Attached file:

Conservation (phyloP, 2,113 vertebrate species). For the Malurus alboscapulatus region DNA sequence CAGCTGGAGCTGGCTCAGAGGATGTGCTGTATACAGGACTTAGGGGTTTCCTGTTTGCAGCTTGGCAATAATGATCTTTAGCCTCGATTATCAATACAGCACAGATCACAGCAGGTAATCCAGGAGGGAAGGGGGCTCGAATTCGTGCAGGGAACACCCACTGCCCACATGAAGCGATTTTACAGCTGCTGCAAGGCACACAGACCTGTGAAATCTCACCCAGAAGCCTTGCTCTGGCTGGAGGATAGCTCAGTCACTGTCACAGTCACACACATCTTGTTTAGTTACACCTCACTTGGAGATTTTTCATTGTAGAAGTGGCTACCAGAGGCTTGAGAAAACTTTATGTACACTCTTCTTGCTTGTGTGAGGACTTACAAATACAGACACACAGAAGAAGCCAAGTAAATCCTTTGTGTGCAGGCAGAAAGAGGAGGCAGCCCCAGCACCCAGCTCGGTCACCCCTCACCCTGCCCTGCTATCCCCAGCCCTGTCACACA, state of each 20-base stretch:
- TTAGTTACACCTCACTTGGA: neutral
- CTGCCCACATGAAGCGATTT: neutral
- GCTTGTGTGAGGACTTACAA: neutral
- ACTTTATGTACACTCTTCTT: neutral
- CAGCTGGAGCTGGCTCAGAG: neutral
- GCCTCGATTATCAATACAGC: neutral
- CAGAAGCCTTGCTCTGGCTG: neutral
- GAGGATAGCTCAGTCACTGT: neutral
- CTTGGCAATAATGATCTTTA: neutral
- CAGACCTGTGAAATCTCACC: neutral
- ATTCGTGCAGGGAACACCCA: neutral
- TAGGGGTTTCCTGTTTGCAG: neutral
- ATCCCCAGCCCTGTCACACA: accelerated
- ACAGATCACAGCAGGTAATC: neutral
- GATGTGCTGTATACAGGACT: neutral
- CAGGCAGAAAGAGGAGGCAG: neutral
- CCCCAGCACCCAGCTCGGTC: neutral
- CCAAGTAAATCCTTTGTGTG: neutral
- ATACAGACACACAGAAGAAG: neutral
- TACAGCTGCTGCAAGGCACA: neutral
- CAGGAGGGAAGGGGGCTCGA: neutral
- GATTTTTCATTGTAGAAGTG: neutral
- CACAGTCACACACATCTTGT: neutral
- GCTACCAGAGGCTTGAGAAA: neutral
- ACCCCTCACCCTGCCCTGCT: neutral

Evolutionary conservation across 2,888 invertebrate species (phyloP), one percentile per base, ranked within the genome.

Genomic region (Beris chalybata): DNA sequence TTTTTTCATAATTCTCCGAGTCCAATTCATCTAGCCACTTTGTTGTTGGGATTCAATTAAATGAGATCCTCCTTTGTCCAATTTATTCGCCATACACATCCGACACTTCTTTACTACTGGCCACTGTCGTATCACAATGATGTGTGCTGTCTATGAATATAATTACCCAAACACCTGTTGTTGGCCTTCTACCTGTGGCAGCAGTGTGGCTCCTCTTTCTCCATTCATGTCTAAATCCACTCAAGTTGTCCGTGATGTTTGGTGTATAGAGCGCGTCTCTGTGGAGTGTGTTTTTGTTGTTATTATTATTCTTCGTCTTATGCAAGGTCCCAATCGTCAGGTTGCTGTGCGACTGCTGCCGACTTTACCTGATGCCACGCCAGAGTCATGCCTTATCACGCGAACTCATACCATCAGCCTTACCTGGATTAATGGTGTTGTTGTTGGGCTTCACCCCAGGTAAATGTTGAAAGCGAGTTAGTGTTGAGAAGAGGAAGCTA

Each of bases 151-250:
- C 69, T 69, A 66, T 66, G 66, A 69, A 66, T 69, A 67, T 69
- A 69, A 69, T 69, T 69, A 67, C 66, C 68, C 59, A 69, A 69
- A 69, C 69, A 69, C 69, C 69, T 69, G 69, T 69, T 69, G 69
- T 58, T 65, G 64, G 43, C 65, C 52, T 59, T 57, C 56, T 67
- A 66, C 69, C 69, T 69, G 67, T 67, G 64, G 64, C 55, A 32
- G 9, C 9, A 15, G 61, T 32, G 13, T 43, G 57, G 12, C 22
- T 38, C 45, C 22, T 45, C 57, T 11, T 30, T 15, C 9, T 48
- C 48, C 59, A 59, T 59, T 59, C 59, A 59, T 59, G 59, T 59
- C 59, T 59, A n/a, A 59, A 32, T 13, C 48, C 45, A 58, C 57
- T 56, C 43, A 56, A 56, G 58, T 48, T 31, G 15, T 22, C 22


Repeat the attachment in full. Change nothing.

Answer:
Conservation (phyloP, 2,113 vertebrate species). For the Malurus alboscapulatus region DNA sequence CAGCTGGAGCTGGCTCAGAGGATGTGCTGTATACAGGACTTAGGGGTTTCCTGTTTGCAGCTTGGCAATAATGATCTTTAGCCTCGATTATCAATACAGCACAGATCACAGCAGGTAATCCAGGAGGGAAGGGGGCTCGAATTCGTGCAGGGAACACCCACTGCCCACATGAAGCGATTTTACAGCTGCTGCAAGGCACACAGACCTGTGAAATCTCACCCAGAAGCCTTGCTCTGGCTGGAGGATAGCTCAGTCACTGTCACAGTCACACACATCTTGTTTAGTTACACCTCACTTGGAGATTTTTCATTGTAGAAGTGGCTACCAGAGGCTTGAGAAAACTTTATGTACACTCTTCTTGCTTGTGTGAGGACTTACAAATACAGACACACAGAAGAAGCCAAGTAAATCCTTTGTGTGCAGGCAGAAAGAGGAGGCAGCCCCAGCACCCAGCTCGGTCACCCCTCACCCTGCCCTGCTATCCCCAGCCCTGTCACACA, state of each 20-base stretch:
- TTAGTTACACCTCACTTGGA: neutral
- CTGCCCACATGAAGCGATTT: neutral
- GCTTGTGTGAGGACTTACAA: neutral
- ACTTTATGTACACTCTTCTT: neutral
- CAGCTGGAGCTGGCTCAGAG: neutral
- GCCTCGATTATCAATACAGC: neutral
- CAGAAGCCTTGCTCTGGCTG: neutral
- GAGGATAGCTCAGTCACTGT: neutral
- CTTGGCAATAATGATCTTTA: neutral
- CAGACCTGTGAAATCTCACC: neutral
- ATTCGTGCAGGGAACACCCA: neutral
- TAGGGGTTTCCTGTTTGCAG: neutral
- ATCCCCAGCCCTGTCACACA: accelerated
- ACAGATCACAGCAGGTAATC: neutral
- GATGTGCTGTATACAGGACT: neutral
- CAGGCAGAAAGAGGAGGCAG: neutral
- CCCCAGCACCCAGCTCGGTC: neutral
- CCAAGTAAATCCTTTGTGTG: neutral
- ATACAGACACACAGAAGAAG: neutral
- TACAGCTGCTGCAAGGCACA: neutral
- CAGGAGGGAAGGGGGCTCGA: neutral
- GATTTTTCATTGTAGAAGTG: neutral
- CACAGTCACACACATCTTGT: neutral
- GCTACCAGAGGCTTGAGAAA: neutral
- ACCCCTCACCCTGCCCTGCT: neutral

Evolutionary conservation across 2,888 invertebrate species (phyloP), one percentile per base, ranked within the genome.

Genomic region (Beris chalybata): DNA sequence TTTTTTCATAATTCTCCGAGTCCAATTCATCTAGCCACTTTGTTGTTGGGATTCAATTAAATGAGATCCTCCTTTGTCCAATTTATTCGCCATACACATCCGACACTTCTTTACTACTGGCCACTGTCGTATCACAATGATGTGTGCTGTCTATGAATATAATTACCCAAACACCTGTTGTTGGCCTTCTACCTGTGGCAGCAGTGTGGCTCCTCTTTCTCCATTCATGTCTAAATCCACTCAAGTTGTCCGTGATGTTTGGTGTATAGAGCGCGTCTCTGTGGAGTGTGTTTTTGTTGTTATTATTATTCTTCGTCTTATGCAAGGTCCCAATCGTCAGGTTGCTGTGCGACTGCTGCCGACTTTACCTGATGCCACGCCAGAGTCATGCCTTATCACGCGAACTCATACCATCAGCCTTACCTGGATTAATGGTGTTGTTGTTGGGCTTCACCCCAGGTAAATGTTGAAAGCGAGTTAGTGTTGAGAAGAGGAAGCTA

Each of bases 151-250:
- C 69, T 69, A 66, T 66, G 66, A 69, A 66, T 69, A 67, T 69
- A 69, A 69, T 69, T 69, A 67, C 66, C 68, C 59, A 69, A 69
- A 69, C 69, A 69, C 69, C 69, T 69, G 69, T 69, T 69, G 69
- T 58, T 65, G 64, G 43, C 65, C 52, T 59, T 57, C 56, T 67
- A 66, C 69, C 69, T 69, G 67, T 67, G 64, G 64, C 55, A 32
- G 9, C 9, A 15, G 61, T 32, G 13, T 43, G 57, G 12, C 22
- T 38, C 45, C 22, T 45, C 57, T 11, T 30, T 15, C 9, T 48
- C 48, C 59, A 59, T 59, T 59, C 59, A 59, T 59, G 59, T 59
- C 59, T 59, A n/a, A 59, A 32, T 13, C 48, C 45, A 58, C 57
- T 56, C 43, A 56, A 56, G 58, T 48, T 31, G 15, T 22, C 22